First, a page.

Zulfikar Ali Bhutto retrieved the moral and socio-economic compass and gave a new lease of life to a truncated Pakistan, unshackled the masses, opened up socio-economic opportunities and hope in the future. His executioner, General Ziaul Haq, destroyed whatever he had salvaged of Jinnah’s Pakistan. To remain in power lifelong, Zia had to create his own constituency. He unleashed the forces of corruption, disgorged the constitution, held party-less elections and replaced national cohesion with baradiris (clan) and sectarian lobbies to sustain him. His game of money and power-politics gave birth to present phenomenon of agricultural versus industrial wealth each competing against the other.
On top of it, he rented out Pakistan’s security apparatus for waging American jihad against the Soviet Union to avenge Washington’s humiliation in the Vietnam war in return for unaccounted for billions that partly paid for the Jihadis and the rest got pilfered by top handlers.
However, Zia’s involvement of Inter-Services Intelligence (ISI), Pakistan’s powerful intelligence agency, in politics was the greatest disservice to the institution. His successors who feigned supporters of democracy abused the institution to stop Benazir Bhutto’s landslide victory. How ISI created the Islami Jamhoori Ittehad (IJI) (Islamic Democratic Alliance), how it manipulated the elections in 1988 and subsequently too – by bribing anti-Bhutto politicians, including the incumbent chief executive. This is not bazaar gossip. It is all a matter of judicial record.
General Pervez Musharraf took over in October 1999 – with the promise of bringing to book all those who had allegedly looted Pakistan. And to justify his intent he also announced his own assets – a long list of enormously expensive properties, agricultural land and real estate – if liquidated then in cash, he would have been one of the top richest men in Pakistan. Like Zia, he too, was an American bag-carrier and received billions. Like the Prime Minister whose son received a gift in cash from the Qatari Prince, General Musharraf also owes his palatial property in London to the late Saudi King Abdullah, who paid for it.
I will not go into details of the assets of other generals, bureaucrats and politicians – I would like to stick to answering the question of how possibly we can minimise corruption. By hanging the corrupt? No, by putting them in jail? No, then what?
The greatest dread for any one today, whether in government or otherwise, is social media, followed by electronic media and newspapers. Irrespective of the fact that these are being blatantly abused. One must say the fear of exposure even runs chill in the spine of strong people like the Interior Minister who is desperately trying to control social media by virtually Gestapo methods.
With powerful social media, TV channels and newspapers, we need to start a crusade for the revival of social and moral values. Once organized on every level in society, every member of the community could easily make a guess as to who is living beyond his means. Once upon a time if residents of a locality stopped “huqqa-pani” – (sharing hubble-bubble smoking and drinking water together) , it used to prove a most lethal deterrent.
However, such measures can only be successful when the whole society is accustomed to living within its means, not stretching its feet beyond the length of the bed-sheet. Fundamental for the adoption of austerity is to have the will to give up the ostentatious life style and adopt simple living and high thinking.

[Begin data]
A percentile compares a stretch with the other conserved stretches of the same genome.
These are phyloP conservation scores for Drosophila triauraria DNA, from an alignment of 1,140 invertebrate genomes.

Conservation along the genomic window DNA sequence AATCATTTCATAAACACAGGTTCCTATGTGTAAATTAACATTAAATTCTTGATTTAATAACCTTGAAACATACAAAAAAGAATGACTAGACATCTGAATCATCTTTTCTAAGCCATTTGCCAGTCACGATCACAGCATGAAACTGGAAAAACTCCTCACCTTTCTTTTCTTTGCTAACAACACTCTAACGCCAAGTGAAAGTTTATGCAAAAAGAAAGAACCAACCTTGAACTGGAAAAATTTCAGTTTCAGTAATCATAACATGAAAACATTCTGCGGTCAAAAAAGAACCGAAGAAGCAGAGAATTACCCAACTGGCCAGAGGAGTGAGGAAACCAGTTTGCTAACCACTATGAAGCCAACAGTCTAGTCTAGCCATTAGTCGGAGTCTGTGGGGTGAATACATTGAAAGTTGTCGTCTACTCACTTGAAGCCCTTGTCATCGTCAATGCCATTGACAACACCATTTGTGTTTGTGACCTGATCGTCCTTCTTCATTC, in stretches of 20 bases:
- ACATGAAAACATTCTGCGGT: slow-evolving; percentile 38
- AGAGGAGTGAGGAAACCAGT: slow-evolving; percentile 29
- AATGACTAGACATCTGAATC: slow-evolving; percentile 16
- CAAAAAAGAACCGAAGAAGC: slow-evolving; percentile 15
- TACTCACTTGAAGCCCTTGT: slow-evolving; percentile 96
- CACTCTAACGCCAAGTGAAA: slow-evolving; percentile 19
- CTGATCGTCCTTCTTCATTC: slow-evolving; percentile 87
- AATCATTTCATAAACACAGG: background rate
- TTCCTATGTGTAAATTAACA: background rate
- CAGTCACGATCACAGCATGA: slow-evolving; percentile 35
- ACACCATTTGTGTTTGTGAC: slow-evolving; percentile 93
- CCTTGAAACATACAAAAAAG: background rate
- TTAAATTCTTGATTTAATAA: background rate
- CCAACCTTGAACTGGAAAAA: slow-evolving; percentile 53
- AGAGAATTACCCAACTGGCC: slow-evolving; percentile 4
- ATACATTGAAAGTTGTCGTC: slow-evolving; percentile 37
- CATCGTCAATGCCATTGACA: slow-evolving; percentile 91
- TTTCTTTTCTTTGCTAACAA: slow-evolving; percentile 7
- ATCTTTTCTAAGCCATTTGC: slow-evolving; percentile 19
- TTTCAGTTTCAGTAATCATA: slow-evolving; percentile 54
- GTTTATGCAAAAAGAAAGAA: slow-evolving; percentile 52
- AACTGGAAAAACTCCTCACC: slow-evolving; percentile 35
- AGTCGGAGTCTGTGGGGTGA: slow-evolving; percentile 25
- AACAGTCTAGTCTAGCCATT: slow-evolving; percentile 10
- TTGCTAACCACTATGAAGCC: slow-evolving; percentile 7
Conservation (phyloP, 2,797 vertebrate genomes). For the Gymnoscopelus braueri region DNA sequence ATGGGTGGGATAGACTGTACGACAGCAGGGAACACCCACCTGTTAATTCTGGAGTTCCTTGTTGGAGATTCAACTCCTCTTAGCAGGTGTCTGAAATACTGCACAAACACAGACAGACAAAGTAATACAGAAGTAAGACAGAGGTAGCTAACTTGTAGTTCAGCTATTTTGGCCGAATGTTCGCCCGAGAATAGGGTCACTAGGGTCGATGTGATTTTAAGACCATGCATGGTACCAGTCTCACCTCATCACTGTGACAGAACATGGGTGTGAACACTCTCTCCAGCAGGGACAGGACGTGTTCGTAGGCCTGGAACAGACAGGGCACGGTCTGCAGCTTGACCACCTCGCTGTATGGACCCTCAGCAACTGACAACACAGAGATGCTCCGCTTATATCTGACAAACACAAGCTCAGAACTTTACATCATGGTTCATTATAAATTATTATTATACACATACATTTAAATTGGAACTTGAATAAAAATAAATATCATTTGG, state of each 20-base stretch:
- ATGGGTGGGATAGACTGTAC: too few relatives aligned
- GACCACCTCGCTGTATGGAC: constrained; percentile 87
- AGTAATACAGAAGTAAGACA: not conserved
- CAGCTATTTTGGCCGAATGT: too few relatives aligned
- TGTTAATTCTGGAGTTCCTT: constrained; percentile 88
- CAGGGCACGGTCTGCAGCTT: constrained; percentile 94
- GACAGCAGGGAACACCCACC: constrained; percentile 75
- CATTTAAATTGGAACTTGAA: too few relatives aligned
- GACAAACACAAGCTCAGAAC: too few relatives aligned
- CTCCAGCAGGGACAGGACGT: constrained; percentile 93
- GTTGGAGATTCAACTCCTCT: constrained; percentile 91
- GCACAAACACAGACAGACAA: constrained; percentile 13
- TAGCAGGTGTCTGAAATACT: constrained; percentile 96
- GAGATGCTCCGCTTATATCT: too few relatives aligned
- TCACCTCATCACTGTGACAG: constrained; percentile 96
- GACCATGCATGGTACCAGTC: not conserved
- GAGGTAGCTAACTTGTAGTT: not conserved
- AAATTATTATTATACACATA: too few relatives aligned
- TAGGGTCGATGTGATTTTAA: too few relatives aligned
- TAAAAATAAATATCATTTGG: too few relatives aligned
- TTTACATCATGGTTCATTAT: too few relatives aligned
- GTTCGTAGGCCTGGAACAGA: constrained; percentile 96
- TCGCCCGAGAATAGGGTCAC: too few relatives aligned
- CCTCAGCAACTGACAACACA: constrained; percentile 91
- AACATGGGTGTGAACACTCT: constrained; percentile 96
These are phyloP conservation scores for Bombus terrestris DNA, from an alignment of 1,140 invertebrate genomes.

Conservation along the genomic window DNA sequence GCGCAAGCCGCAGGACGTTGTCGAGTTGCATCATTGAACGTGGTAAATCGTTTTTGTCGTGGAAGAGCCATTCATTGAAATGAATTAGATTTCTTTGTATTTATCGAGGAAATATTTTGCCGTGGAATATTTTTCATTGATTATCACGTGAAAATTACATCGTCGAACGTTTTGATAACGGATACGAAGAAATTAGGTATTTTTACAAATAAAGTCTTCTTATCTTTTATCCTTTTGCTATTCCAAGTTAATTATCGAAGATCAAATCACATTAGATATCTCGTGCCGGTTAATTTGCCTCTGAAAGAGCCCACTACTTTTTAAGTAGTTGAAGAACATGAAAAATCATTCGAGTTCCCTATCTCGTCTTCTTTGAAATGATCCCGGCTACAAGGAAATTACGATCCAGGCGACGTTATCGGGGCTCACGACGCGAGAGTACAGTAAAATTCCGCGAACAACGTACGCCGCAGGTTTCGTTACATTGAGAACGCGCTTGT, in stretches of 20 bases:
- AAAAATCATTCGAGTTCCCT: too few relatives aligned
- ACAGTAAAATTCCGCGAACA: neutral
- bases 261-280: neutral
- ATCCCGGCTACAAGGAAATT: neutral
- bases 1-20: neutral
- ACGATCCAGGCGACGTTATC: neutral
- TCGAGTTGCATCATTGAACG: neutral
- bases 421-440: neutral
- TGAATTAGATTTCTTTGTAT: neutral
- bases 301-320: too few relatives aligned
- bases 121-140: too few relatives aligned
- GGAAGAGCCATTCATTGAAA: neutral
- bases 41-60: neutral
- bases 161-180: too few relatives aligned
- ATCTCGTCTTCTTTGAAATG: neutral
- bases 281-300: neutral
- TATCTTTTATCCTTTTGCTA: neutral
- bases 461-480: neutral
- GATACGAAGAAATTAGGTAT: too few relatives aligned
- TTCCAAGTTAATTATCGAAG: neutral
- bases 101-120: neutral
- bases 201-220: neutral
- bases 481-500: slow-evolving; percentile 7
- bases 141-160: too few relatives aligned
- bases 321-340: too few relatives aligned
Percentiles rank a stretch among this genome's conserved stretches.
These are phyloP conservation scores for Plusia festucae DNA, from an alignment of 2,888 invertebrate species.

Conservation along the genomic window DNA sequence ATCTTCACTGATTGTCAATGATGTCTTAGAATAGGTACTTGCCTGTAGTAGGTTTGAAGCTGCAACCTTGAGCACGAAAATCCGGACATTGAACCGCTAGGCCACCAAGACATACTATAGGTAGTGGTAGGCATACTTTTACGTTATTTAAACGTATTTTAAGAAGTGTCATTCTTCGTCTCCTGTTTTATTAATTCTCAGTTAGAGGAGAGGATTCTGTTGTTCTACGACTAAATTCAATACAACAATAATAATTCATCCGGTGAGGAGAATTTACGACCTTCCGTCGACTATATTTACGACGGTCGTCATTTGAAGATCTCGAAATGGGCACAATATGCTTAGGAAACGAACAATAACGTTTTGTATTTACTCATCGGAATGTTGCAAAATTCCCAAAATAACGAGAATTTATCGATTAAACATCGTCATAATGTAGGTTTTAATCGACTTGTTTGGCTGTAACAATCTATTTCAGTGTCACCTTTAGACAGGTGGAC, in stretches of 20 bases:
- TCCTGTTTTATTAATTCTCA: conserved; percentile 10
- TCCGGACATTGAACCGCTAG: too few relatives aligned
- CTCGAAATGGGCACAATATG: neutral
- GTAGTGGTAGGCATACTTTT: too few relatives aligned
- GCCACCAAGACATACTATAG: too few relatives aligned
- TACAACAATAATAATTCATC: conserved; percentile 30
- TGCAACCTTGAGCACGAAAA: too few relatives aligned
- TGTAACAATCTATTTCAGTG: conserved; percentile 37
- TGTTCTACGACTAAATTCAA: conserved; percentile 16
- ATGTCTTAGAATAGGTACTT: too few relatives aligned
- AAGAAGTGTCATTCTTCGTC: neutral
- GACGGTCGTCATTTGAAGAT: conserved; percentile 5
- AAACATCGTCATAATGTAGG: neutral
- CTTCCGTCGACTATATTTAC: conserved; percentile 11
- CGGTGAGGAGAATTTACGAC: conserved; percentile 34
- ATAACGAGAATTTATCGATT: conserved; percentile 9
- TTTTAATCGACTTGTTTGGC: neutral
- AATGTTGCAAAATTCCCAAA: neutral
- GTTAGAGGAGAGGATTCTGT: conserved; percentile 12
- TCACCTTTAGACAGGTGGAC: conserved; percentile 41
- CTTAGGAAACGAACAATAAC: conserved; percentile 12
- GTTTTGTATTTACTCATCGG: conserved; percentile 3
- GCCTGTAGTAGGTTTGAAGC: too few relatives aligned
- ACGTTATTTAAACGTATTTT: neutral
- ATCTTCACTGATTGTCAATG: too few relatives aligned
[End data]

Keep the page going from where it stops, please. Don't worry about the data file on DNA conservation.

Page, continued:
I don’t believe that humankind tends to be basically corrupt. Most certainly not! The poor become corrupt as they cannot make their two ends meet. It needs to be made constitutionally-binding on the government of the day to ensure a reasonable relationship between prices and wages.
However, the corruption of the rich cannot be condoned as it is out of greed or to sustain their pompous and ostentatious life style—having four cars in a family where one is needed or living in a palace when one could live comfortably in a four or five bed-room house. Moreover, one cannot expect a poacher to guard the sheep. In a country where a minuscule minority pays taxes, organisations such as the Federal Investigation Agency (FIA) and the National Accountability Bureau (NAB) should be replaced with something as powerful as the Central Bureau of Investigation (CBI) of India.
The basic principle for successful accountability is that whatever the process or system it has to be above board, non-selective and for everybody from top to bottom much in the same spirit with which a commoner stood up in a mosque to ask Caliph Omar as to where he acquired extra-cloth beyond his allocated quota for his oversized “jubba” (ankle-length, robe-like garment).
I myself look forward to a time when we have found our way out of the moral wilderness and when we are led by people worthy of our great Founding Fathers. Only then will it be possible for those of us who are Pakistani by birth or by ancestry, wherever we have settled in the world, to stand tall and look our neighbours in the eye, proud to be the sons and daughters of a nation that is a by-word for honesty and fair-dealing at all levels of society, a nation that is truly democratic, that is at peace with itself and with the nations that surround it, a nation where no-one starves, where the sick are always cared for, where everyone is literate, where bribery is unknown, a nation that is in truth the Pure land that it was intended to be. May that day come within the lifetimes of those who read these words.
The author is the former High Commissioner for Pakistan to UK, Advisor to Prime Minister Benazir Bhutto and a veteran journalist.